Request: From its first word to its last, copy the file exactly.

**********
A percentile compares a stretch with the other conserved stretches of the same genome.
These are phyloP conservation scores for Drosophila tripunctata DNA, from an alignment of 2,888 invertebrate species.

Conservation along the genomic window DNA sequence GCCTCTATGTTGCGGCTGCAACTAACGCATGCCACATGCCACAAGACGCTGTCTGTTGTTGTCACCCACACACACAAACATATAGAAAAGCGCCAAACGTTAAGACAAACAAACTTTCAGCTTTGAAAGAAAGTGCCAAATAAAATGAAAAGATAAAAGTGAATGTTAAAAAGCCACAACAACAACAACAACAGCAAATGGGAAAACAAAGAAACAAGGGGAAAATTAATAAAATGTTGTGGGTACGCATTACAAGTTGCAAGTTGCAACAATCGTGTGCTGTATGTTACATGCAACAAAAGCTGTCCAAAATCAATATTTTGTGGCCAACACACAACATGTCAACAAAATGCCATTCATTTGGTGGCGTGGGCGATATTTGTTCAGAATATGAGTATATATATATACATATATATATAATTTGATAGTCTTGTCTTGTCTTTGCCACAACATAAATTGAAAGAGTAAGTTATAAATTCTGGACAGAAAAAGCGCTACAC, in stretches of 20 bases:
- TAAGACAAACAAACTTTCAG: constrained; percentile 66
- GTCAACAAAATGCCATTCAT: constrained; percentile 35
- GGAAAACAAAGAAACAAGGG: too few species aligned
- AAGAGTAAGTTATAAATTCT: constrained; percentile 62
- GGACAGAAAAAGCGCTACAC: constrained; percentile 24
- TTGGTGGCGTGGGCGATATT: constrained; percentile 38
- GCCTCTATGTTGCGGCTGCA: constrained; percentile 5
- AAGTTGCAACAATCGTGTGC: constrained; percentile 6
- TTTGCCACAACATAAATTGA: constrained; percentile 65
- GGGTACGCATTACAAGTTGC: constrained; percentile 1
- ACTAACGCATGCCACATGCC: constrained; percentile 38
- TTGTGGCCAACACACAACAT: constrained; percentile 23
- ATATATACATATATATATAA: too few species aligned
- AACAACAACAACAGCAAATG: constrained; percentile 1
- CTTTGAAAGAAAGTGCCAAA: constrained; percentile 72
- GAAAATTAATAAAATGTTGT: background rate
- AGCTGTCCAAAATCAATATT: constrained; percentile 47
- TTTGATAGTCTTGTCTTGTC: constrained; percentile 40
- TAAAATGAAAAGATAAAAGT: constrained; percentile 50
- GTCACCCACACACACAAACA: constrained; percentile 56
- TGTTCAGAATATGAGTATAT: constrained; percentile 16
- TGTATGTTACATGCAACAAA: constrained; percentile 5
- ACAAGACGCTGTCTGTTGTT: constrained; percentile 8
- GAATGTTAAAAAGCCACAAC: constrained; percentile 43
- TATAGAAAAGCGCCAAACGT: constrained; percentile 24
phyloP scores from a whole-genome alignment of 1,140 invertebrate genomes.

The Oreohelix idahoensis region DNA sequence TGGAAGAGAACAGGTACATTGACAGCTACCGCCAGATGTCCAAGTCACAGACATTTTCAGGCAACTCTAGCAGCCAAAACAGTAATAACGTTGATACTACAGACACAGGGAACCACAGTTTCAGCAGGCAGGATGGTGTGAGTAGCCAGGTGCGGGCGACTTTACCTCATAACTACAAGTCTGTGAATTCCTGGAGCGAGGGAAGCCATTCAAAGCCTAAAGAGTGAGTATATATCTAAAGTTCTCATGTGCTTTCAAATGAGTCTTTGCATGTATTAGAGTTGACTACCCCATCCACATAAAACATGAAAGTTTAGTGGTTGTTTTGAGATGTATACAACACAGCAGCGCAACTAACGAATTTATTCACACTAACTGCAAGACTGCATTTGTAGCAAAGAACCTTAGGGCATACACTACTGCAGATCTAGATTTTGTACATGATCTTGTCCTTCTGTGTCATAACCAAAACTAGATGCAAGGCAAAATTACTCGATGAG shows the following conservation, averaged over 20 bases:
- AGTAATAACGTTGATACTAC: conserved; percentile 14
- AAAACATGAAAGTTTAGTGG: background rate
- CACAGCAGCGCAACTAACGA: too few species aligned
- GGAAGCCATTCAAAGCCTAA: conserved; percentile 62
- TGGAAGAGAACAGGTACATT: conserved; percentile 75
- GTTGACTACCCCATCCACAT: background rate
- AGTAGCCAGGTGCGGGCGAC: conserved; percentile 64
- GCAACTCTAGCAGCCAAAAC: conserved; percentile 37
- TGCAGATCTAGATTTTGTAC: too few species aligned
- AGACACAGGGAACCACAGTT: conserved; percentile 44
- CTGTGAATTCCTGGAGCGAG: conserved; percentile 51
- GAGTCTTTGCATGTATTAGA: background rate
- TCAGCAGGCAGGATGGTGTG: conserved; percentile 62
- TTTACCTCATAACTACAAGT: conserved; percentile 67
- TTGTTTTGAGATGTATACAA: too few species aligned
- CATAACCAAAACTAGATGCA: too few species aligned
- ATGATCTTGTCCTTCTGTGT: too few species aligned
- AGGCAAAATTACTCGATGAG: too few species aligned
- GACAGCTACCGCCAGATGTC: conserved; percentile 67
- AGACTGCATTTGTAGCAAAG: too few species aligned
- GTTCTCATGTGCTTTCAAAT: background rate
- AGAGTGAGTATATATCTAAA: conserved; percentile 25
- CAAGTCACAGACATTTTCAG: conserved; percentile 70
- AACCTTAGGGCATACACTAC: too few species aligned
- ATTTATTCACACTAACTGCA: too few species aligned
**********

A percentile compares a stretch with the other conserved stretches of the same genome.
These are phyloP conservation scores for Drosophila tripunctata DNA, from an alignment of 2,888 invertebrate species.

Conservation along the genomic window DNA sequence GCCTCTATGTTGCGGCTGCAACTAACGCATGCCACATGCCACAAGACGCTGTCTGTTGTTGTCACCCACACACACAAACATATAGAAAAGCGCCAAACGTTAAGACAAACAAACTTTCAGCTTTGAAAGAAAGTGCCAAATAAAATGAAAAGATAAAAGTGAATGTTAAAAAGCCACAACAACAACAACAACAGCAAATGGGAAAACAAAGAAACAAGGGGAAAATTAATAAAATGTTGTGGGTACGCATTACAAGTTGCAAGTTGCAACAATCGTGTGCTGTATGTTACATGCAACAAAAGCTGTCCAAAATCAATATTTTGTGGCCAACACACAACATGTCAACAAAATGCCATTCATTTGGTGGCGTGGGCGATATTTGTTCAGAATATGAGTATATATATATACATATATATATAATTTGATAGTCTTGTCTTGTCTTTGCCACAACATAAATTGAAAGAGTAAGTTATAAATTCTGGACAGAAAAAGCGCTACAC, in stretches of 20 bases:
- TAAGACAAACAAACTTTCAG: constrained; percentile 66
- GTCAACAAAATGCCATTCAT: constrained; percentile 35
- GGAAAACAAAGAAACAAGGG: too few species aligned
- AAGAGTAAGTTATAAATTCT: constrained; percentile 62
- GGACAGAAAAAGCGCTACAC: constrained; percentile 24
- TTGGTGGCGTGGGCGATATT: constrained; percentile 38
- GCCTCTATGTTGCGGCTGCA: constrained; percentile 5
- AAGTTGCAACAATCGTGTGC: constrained; percentile 6
- TTTGCCACAACATAAATTGA: constrained; percentile 65
- GGGTACGCATTACAAGTTGC: constrained; percentile 1
- ACTAACGCATGCCACATGCC: constrained; percentile 38
- TTGTGGCCAACACACAACAT: constrained; percentile 23
- ATATATACATATATATATAA: too few species aligned
- AACAACAACAACAGCAAATG: constrained; percentile 1
- CTTTGAAAGAAAGTGCCAAA: constrained; percentile 72
- GAAAATTAATAAAATGTTGT: background rate
- AGCTGTCCAAAATCAATATT: constrained; percentile 47
- TTTGATAGTCTTGTCTTGTC: constrained; percentile 40
- TAAAATGAAAAGATAAAAGT: constrained; percentile 50
- GTCACCCACACACACAAACA: constrained; percentile 56
- TGTTCAGAATATGAGTATAT: constrained; percentile 16
- TGTATGTTACATGCAACAAA: constrained; percentile 5
- ACAAGACGCTGTCTGTTGTT: constrained; percentile 8
- GAATGTTAAAAAGCCACAAC: constrained; percentile 43
- TATAGAAAAGCGCCAAACGT: constrained; percentile 24
phyloP scores from a whole-genome alignment of 1,140 invertebrate genomes.

The Oreohelix idahoensis region DNA sequence TGGAAGAGAACAGGTACATTGACAGCTACCGCCAGATGTCCAAGTCACAGACATTTTCAGGCAACTCTAGCAGCCAAAACAGTAATAACGTTGATACTACAGACACAGGGAACCACAGTTTCAGCAGGCAGGATGGTGTGAGTAGCCAGGTGCGGGCGACTTTACCTCATAACTACAAGTCTGTGAATTCCTGGAGCGAGGGAAGCCATTCAAAGCCTAAAGAGTGAGTATATATCTAAAGTTCTCATGTGCTTTCAAATGAGTCTTTGCATGTATTAGAGTTGACTACCCCATCCACATAAAACATGAAAGTTTAGTGGTTGTTTTGAGATGTATACAACACAGCAGCGCAACTAACGAATTTATTCACACTAACTGCAAGACTGCATTTGTAGCAAAGAACCTTAGGGCATACACTACTGCAGATCTAGATTTTGTACATGATCTTGTCCTTCTGTGTCATAACCAAAACTAGATGCAAGGCAAAATTACTCGATGAG shows the following conservation, averaged over 20 bases:
- AGTAATAACGTTGATACTAC: conserved; percentile 14
- AAAACATGAAAGTTTAGTGG: background rate
- CACAGCAGCGCAACTAACGA: too few species aligned
- GGAAGCCATTCAAAGCCTAA: conserved; percentile 62
- TGGAAGAGAACAGGTACATT: conserved; percentile 75
- GTTGACTACCCCATCCACAT: background rate
- AGTAGCCAGGTGCGGGCGAC: conserved; percentile 64
- GCAACTCTAGCAGCCAAAAC: conserved; percentile 37
- TGCAGATCTAGATTTTGTAC: too few species aligned
- AGACACAGGGAACCACAGTT: conserved; percentile 44
- CTGTGAATTCCTGGAGCGAG: conserved; percentile 51
- GAGTCTTTGCATGTATTAGA: background rate
- TCAGCAGGCAGGATGGTGTG: conserved; percentile 62
- TTTACCTCATAACTACAAGT: conserved; percentile 67
- TTGTTTTGAGATGTATACAA: too few species aligned
- CATAACCAAAACTAGATGCA: too few species aligned
- ATGATCTTGTCCTTCTGTGT: too few species aligned
- AGGCAAAATTACTCGATGAG: too few species aligned
- GACAGCTACCGCCAGATGTC: conserved; percentile 67
- AGACTGCATTTGTAGCAAAG: too few species aligned
- GTTCTCATGTGCTTTCAAAT: background rate
- AGAGTGAGTATATATCTAAA: conserved; percentile 25
- CAAGTCACAGACATTTTCAG: conserved; percentile 70
- AACCTTAGGGCATACACTAC: too few species aligned
- ATTTATTCACACTAACTGCA: too few species aligned